Ode to Kerosene: It Took Us to the Moon | Almanac.com

Ode to Kerosene: It Took Us to the Moon


Why Use Kerosene In A Rocket?

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In some rural areas, folks heat their homes with oil. Some buy kerosene, especially in the coldest months because it doesn’t gel in the lines. The rest of us fondly remember kerosene for all the times we used a Coleman lantern when camping. It was easy to love. Believe it or not, all this connects with astronomy—and rockets in space.

When America first blasted astronauts into space inside claustrophobic little Mercury capsules, the propellant those Atlas rockets used was, yep, kerosene. It was the most popular rocket fuel of all, and still is. The idea was the brainchild of Russia’s Konstantin Tsiolkovsky, who, a century ago, recommended kerosene as a great fuel for space travel.

Fast forward to the Apollo years, 1969 to 1972, and the wonderful Saturn rocket that got us to the Moon. Its second and third stages used J-2 engines that burned hydrogen and oxygen like the recently decommissioned Space Shuttle. But it won’t surprise you to learn that the Saturn’s incredible first-stage engines, each more powerful than any entire previous rocket ever built, burned ordinary kerosene.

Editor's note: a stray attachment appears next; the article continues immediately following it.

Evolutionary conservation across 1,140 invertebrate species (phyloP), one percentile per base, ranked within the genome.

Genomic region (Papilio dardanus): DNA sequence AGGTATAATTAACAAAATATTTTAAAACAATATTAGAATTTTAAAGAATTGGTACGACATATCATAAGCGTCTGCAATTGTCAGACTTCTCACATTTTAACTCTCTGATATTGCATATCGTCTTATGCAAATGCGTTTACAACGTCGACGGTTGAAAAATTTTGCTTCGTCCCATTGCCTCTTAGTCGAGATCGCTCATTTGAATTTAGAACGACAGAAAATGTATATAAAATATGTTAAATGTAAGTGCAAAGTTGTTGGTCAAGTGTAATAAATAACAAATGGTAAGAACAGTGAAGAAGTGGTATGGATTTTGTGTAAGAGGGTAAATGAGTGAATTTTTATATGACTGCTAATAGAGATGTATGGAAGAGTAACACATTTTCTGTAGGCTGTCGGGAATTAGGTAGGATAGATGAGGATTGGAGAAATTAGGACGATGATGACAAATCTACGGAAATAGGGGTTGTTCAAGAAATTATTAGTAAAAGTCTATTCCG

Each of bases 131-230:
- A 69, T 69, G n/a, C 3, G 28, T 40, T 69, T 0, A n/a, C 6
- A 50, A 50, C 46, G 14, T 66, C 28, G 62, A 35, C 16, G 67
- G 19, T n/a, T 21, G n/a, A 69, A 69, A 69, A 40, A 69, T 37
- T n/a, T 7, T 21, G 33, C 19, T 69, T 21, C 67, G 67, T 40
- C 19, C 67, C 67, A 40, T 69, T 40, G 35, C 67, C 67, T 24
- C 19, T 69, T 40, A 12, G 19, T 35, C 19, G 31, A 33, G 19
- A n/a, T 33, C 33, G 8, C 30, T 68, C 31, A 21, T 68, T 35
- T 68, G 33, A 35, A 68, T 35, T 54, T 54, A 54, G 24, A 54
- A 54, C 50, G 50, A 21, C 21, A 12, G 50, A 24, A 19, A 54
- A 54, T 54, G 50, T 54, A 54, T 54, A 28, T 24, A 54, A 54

That’s right. Humans went to the Moon powered by smelly kerosene.

Lots of it. That first stage’s five colossal F-1 engines consumed 15,000 pounds per second. Getting so much kerosene sprayed at once required a big fuel pump with an astonishing 65,000 horsepower.

Imagine: Your car’s entire engine is probably around 180 horsepower and here’s a mere fuel pump with 65,000. Werner Von Braun and his friends didn’t mess around. And these days, most of the world’s rockets STILL use kerosene to launch satellites.

These days kerosene is also what gets us around: it’s the fuel used by big commercial planes. Jet fuel IS kerosene. It’s relatively cheap, and large jets need “cheap” because a jumboliner’s wings hold 48,400 gallons, or twice the liquid in a big 44-foot pool. You may have already noticed that, outdoors, big airports smell like burning kerosene.

This is starting to sound like that Ode to Kerosene written by Keats long ago. Like me, he obviously knew how easy it is to have a love affair with special hydrocarbons. Especially when they also keep you warm and cozy on chilly winter nights.

Speaking of special compounds, discover why water is so amazing and unique.

About The Author

Bob Berman

Bob Berman, astronomer editor for The Old Farmer’s Almanac, covers everything under the Sun (and Moon)! Bob is the world’s most widely read astronomer and has written ten popular books. Read More from Bob Berman